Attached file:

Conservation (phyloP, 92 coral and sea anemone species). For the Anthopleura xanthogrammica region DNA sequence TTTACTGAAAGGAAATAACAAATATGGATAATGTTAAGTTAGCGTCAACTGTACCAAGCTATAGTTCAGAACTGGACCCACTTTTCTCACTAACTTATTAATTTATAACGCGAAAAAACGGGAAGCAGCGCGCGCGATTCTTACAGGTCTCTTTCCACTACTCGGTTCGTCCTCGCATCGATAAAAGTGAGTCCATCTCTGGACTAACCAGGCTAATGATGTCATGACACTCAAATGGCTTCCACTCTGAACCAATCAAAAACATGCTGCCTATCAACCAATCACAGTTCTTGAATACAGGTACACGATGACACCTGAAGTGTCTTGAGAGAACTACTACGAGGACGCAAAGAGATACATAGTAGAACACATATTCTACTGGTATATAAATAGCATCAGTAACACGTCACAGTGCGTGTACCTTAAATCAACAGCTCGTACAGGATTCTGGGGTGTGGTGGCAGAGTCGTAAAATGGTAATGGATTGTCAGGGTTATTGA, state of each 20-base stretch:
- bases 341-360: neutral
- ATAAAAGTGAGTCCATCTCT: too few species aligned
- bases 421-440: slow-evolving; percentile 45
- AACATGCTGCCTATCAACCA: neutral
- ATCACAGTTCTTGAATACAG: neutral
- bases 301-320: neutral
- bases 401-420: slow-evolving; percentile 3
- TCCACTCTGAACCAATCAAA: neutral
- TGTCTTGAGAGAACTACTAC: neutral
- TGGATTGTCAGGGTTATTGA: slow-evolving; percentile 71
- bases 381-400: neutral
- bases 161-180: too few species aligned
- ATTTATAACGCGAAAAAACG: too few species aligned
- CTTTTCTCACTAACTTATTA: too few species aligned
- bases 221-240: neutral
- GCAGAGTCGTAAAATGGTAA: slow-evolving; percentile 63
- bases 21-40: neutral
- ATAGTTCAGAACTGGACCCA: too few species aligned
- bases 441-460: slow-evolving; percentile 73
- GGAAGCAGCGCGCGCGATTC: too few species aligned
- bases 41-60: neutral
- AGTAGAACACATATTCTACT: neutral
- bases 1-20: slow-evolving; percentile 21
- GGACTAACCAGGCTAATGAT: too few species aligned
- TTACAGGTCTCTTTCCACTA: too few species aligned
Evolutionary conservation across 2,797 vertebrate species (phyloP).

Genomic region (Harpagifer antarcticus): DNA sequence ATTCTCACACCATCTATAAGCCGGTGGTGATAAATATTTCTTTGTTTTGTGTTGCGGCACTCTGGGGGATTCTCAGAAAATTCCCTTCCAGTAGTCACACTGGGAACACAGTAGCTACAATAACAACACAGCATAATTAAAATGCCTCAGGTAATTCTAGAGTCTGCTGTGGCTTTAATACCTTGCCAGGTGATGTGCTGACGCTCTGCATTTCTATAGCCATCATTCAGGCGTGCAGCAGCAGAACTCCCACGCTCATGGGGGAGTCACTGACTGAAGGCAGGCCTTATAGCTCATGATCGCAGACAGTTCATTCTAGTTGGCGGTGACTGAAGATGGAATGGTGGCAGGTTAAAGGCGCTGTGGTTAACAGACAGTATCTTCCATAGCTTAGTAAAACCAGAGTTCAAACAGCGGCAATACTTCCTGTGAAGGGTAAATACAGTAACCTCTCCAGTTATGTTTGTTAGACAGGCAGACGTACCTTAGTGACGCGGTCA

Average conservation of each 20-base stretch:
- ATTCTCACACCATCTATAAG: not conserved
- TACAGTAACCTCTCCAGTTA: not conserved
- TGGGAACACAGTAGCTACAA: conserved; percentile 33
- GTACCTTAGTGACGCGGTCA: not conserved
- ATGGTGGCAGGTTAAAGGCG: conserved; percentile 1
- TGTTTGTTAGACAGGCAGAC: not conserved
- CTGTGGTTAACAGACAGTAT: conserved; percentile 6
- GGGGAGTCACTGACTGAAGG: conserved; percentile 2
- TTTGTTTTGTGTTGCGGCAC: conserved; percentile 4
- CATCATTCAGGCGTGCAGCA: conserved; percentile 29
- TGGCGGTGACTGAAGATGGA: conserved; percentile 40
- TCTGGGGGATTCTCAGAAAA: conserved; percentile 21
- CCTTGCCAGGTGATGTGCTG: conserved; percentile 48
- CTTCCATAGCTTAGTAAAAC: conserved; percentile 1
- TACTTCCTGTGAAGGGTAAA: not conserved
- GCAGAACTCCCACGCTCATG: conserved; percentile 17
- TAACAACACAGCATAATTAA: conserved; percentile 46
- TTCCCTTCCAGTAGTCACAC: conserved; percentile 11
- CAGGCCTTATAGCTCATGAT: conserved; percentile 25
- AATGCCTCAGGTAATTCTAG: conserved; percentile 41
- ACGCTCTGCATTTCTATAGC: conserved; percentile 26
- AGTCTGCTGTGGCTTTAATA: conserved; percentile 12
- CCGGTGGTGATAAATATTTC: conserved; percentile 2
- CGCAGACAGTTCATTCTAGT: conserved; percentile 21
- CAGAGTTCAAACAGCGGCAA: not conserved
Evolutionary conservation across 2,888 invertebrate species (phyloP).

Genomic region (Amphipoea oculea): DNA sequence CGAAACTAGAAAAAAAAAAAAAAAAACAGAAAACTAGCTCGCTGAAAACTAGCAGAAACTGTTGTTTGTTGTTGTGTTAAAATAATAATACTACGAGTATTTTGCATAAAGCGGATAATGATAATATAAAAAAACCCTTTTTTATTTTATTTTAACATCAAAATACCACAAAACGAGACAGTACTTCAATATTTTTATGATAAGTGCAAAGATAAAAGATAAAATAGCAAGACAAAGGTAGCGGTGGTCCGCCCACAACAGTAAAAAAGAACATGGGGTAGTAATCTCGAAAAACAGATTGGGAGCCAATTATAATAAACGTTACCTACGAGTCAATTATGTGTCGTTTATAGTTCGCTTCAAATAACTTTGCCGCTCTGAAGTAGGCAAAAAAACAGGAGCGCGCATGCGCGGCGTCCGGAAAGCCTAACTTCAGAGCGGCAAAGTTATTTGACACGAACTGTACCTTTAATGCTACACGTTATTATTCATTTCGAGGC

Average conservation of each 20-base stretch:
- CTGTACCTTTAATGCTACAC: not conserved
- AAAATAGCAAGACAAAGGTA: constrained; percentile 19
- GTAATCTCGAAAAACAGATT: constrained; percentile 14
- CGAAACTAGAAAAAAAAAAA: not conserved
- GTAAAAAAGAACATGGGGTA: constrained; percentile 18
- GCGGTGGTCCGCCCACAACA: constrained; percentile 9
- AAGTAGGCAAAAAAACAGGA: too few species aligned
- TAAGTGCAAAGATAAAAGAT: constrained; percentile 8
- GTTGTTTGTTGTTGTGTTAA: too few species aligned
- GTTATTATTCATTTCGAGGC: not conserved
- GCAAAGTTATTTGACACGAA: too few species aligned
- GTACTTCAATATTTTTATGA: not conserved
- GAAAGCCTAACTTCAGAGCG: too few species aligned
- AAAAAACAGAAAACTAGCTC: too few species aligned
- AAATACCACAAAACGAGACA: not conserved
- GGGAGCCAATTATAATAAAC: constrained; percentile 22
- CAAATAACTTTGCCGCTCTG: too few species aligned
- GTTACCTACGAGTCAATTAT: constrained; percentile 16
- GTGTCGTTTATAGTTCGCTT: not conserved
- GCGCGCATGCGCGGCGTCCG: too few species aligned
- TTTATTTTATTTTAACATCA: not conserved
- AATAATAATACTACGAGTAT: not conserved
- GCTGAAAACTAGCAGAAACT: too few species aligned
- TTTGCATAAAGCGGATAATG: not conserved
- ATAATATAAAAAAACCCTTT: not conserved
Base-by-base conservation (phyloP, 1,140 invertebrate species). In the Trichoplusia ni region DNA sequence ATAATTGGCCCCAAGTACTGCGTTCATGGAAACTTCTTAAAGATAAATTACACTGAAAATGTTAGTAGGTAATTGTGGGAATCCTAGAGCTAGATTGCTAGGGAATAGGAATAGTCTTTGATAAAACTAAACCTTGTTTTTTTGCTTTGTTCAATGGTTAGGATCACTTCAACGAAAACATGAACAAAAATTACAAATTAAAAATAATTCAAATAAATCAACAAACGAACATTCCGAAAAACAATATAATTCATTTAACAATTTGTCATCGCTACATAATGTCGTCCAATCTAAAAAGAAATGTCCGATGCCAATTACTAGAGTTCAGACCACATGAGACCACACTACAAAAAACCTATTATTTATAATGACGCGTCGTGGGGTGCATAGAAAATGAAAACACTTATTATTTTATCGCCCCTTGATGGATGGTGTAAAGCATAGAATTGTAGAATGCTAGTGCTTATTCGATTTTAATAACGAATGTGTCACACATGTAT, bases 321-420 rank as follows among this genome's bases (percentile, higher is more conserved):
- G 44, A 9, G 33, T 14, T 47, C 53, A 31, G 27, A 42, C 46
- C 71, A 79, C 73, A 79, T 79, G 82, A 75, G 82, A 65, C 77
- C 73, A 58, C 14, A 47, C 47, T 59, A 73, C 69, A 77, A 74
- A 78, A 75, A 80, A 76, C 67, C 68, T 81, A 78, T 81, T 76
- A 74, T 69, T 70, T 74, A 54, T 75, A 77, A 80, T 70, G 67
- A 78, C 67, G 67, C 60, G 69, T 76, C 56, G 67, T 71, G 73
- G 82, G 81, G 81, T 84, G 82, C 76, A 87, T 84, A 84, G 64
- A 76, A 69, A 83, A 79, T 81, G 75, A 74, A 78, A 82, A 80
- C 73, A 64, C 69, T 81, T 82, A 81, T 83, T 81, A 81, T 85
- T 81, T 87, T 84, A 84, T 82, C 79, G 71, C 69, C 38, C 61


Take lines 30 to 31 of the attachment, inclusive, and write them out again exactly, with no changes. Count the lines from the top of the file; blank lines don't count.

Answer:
- ATTCTCACACCATCTATAAG: not conserved
- TACAGTAACCTCTCCAGTTA: not conserved